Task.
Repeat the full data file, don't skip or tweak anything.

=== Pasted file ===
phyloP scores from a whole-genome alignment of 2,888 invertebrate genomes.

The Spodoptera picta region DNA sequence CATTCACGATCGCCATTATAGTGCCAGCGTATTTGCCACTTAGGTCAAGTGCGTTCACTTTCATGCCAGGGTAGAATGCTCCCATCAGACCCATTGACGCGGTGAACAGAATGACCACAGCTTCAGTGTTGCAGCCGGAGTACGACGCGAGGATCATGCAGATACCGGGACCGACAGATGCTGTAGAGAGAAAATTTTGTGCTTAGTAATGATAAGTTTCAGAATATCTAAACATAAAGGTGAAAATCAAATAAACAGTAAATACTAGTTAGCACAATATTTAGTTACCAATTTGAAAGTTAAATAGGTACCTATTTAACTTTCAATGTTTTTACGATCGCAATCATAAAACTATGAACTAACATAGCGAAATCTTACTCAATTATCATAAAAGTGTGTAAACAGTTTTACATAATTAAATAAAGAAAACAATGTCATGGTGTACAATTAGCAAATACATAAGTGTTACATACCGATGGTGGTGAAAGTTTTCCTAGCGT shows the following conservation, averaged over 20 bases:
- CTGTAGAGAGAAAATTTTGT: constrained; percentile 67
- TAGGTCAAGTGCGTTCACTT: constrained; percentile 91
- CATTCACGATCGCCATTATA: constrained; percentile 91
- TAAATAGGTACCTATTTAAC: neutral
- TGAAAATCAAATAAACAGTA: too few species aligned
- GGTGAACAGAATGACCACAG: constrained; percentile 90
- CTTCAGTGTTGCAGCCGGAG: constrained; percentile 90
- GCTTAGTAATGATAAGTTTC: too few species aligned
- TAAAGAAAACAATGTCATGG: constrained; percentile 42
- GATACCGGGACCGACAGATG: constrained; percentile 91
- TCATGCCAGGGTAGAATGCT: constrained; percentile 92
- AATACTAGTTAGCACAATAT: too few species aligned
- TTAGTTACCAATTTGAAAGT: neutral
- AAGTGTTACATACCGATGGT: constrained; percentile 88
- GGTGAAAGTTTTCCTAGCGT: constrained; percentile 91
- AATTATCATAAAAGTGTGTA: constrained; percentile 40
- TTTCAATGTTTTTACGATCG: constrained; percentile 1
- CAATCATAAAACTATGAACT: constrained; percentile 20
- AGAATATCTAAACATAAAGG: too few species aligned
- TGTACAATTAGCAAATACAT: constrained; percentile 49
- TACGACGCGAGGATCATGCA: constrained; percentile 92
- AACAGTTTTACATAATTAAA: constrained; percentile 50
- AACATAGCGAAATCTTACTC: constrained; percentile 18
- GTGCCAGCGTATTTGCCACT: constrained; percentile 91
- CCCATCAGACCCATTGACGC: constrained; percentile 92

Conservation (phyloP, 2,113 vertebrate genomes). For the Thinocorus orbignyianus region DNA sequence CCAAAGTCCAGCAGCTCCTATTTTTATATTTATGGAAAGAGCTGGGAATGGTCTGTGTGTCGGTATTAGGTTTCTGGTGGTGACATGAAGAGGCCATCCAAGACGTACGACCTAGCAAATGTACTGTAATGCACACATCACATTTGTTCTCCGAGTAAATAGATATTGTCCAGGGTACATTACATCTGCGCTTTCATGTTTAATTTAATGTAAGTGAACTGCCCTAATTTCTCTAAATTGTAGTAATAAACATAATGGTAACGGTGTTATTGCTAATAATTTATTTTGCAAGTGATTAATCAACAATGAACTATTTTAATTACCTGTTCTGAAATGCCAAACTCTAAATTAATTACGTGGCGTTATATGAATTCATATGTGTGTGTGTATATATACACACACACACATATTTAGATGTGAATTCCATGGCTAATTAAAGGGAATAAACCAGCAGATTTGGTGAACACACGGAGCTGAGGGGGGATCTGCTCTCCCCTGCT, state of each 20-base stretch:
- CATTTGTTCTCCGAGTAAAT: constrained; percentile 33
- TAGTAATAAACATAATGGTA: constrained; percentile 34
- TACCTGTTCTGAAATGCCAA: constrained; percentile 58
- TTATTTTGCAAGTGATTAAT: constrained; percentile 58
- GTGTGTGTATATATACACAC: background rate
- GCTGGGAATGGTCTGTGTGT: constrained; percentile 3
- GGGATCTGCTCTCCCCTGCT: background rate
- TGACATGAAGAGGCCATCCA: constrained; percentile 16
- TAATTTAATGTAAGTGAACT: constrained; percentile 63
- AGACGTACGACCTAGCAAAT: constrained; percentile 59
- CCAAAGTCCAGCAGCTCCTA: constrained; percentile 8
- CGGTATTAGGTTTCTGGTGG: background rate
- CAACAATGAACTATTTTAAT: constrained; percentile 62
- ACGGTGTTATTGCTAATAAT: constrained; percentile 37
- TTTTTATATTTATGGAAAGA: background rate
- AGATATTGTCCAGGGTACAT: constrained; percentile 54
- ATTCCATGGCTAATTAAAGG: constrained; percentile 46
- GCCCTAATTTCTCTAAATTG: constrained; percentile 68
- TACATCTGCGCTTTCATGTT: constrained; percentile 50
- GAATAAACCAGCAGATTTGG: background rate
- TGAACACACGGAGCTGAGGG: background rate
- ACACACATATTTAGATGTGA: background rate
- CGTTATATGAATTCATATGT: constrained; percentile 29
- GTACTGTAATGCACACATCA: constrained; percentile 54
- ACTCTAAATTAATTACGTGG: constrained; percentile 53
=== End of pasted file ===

phyloP scores from a whole-genome alignment of 2,888 invertebrate genomes.

The Spodoptera picta region DNA sequence CATTCACGATCGCCATTATAGTGCCAGCGTATTTGCCACTTAGGTCAAGTGCGTTCACTTTCATGCCAGGGTAGAATGCTCCCATCAGACCCATTGACGCGGTGAACAGAATGACCACAGCTTCAGTGTTGCAGCCGGAGTACGACGCGAGGATCATGCAGATACCGGGACCGACAGATGCTGTAGAGAGAAAATTTTGTGCTTAGTAATGATAAGTTTCAGAATATCTAAACATAAAGGTGAAAATCAAATAAACAGTAAATACTAGTTAGCACAATATTTAGTTACCAATTTGAAAGTTAAATAGGTACCTATTTAACTTTCAATGTTTTTACGATCGCAATCATAAAACTATGAACTAACATAGCGAAATCTTACTCAATTATCATAAAAGTGTGTAAACAGTTTTACATAATTAAATAAAGAAAACAATGTCATGGTGTACAATTAGCAAATACATAAGTGTTACATACCGATGGTGGTGAAAGTTTTCCTAGCGT shows the following conservation, averaged over 20 bases:
- CTGTAGAGAGAAAATTTTGT: constrained; percentile 67
- TAGGTCAAGTGCGTTCACTT: constrained; percentile 91
- CATTCACGATCGCCATTATA: constrained; percentile 91
- TAAATAGGTACCTATTTAAC: neutral
- TGAAAATCAAATAAACAGTA: too few species aligned
- GGTGAACAGAATGACCACAG: constrained; percentile 90
- CTTCAGTGTTGCAGCCGGAG: constrained; percentile 90
- GCTTAGTAATGATAAGTTTC: too few species aligned
- TAAAGAAAACAATGTCATGG: constrained; percentile 42
- GATACCGGGACCGACAGATG: constrained; percentile 91
- TCATGCCAGGGTAGAATGCT: constrained; percentile 92
- AATACTAGTTAGCACAATAT: too few species aligned
- TTAGTTACCAATTTGAAAGT: neutral
- AAGTGTTACATACCGATGGT: constrained; percentile 88
- GGTGAAAGTTTTCCTAGCGT: constrained; percentile 91
- AATTATCATAAAAGTGTGTA: constrained; percentile 40
- TTTCAATGTTTTTACGATCG: constrained; percentile 1
- CAATCATAAAACTATGAACT: constrained; percentile 20
- AGAATATCTAAACATAAAGG: too few species aligned
- TGTACAATTAGCAAATACAT: constrained; percentile 49
- TACGACGCGAGGATCATGCA: constrained; percentile 92
- AACAGTTTTACATAATTAAA: constrained; percentile 50
- AACATAGCGAAATCTTACTC: constrained; percentile 18
- GTGCCAGCGTATTTGCCACT: constrained; percentile 91
- CCCATCAGACCCATTGACGC: constrained; percentile 92

Conservation (phyloP, 2,113 vertebrate genomes). For the Thinocorus orbignyianus region DNA sequence CCAAAGTCCAGCAGCTCCTATTTTTATATTTATGGAAAGAGCTGGGAATGGTCTGTGTGTCGGTATTAGGTTTCTGGTGGTGACATGAAGAGGCCATCCAAGACGTACGACCTAGCAAATGTACTGTAATGCACACATCACATTTGTTCTCCGAGTAAATAGATATTGTCCAGGGTACATTACATCTGCGCTTTCATGTTTAATTTAATGTAAGTGAACTGCCCTAATTTCTCTAAATTGTAGTAATAAACATAATGGTAACGGTGTTATTGCTAATAATTTATTTTGCAAGTGATTAATCAACAATGAACTATTTTAATTACCTGTTCTGAAATGCCAAACTCTAAATTAATTACGTGGCGTTATATGAATTCATATGTGTGTGTGTATATATACACACACACACATATTTAGATGTGAATTCCATGGCTAATTAAAGGGAATAAACCAGCAGATTTGGTGAACACACGGAGCTGAGGGGGGATCTGCTCTCCCCTGCT, state of each 20-base stretch:
- CATTTGTTCTCCGAGTAAAT: constrained; percentile 33
- TAGTAATAAACATAATGGTA: constrained; percentile 34
- TACCTGTTCTGAAATGCCAA: constrained; percentile 58
- TTATTTTGCAAGTGATTAAT: constrained; percentile 58
- GTGTGTGTATATATACACAC: background rate
- GCTGGGAATGGTCTGTGTGT: constrained; percentile 3
- GGGATCTGCTCTCCCCTGCT: background rate
- TGACATGAAGAGGCCATCCA: constrained; percentile 16
- TAATTTAATGTAAGTGAACT: constrained; percentile 63
- AGACGTACGACCTAGCAAAT: constrained; percentile 59
- CCAAAGTCCAGCAGCTCCTA: constrained; percentile 8
- CGGTATTAGGTTTCTGGTGG: background rate
- CAACAATGAACTATTTTAAT: constrained; percentile 62
- ACGGTGTTATTGCTAATAAT: constrained; percentile 37
- TTTTTATATTTATGGAAAGA: background rate
- AGATATTGTCCAGGGTACAT: constrained; percentile 54
- ATTCCATGGCTAATTAAAGG: constrained; percentile 46
- GCCCTAATTTCTCTAAATTG: constrained; percentile 68
- TACATCTGCGCTTTCATGTT: constrained; percentile 50
- GAATAAACCAGCAGATTTGG: background rate
- TGAACACACGGAGCTGAGGG: background rate
- ACACACATATTTAGATGTGA: background rate
- CGTTATATGAATTCATATGT: constrained; percentile 29
- GTACTGTAATGCACACATCA: constrained; percentile 54
- ACTCTAAATTAATTACGTGG: constrained; percentile 53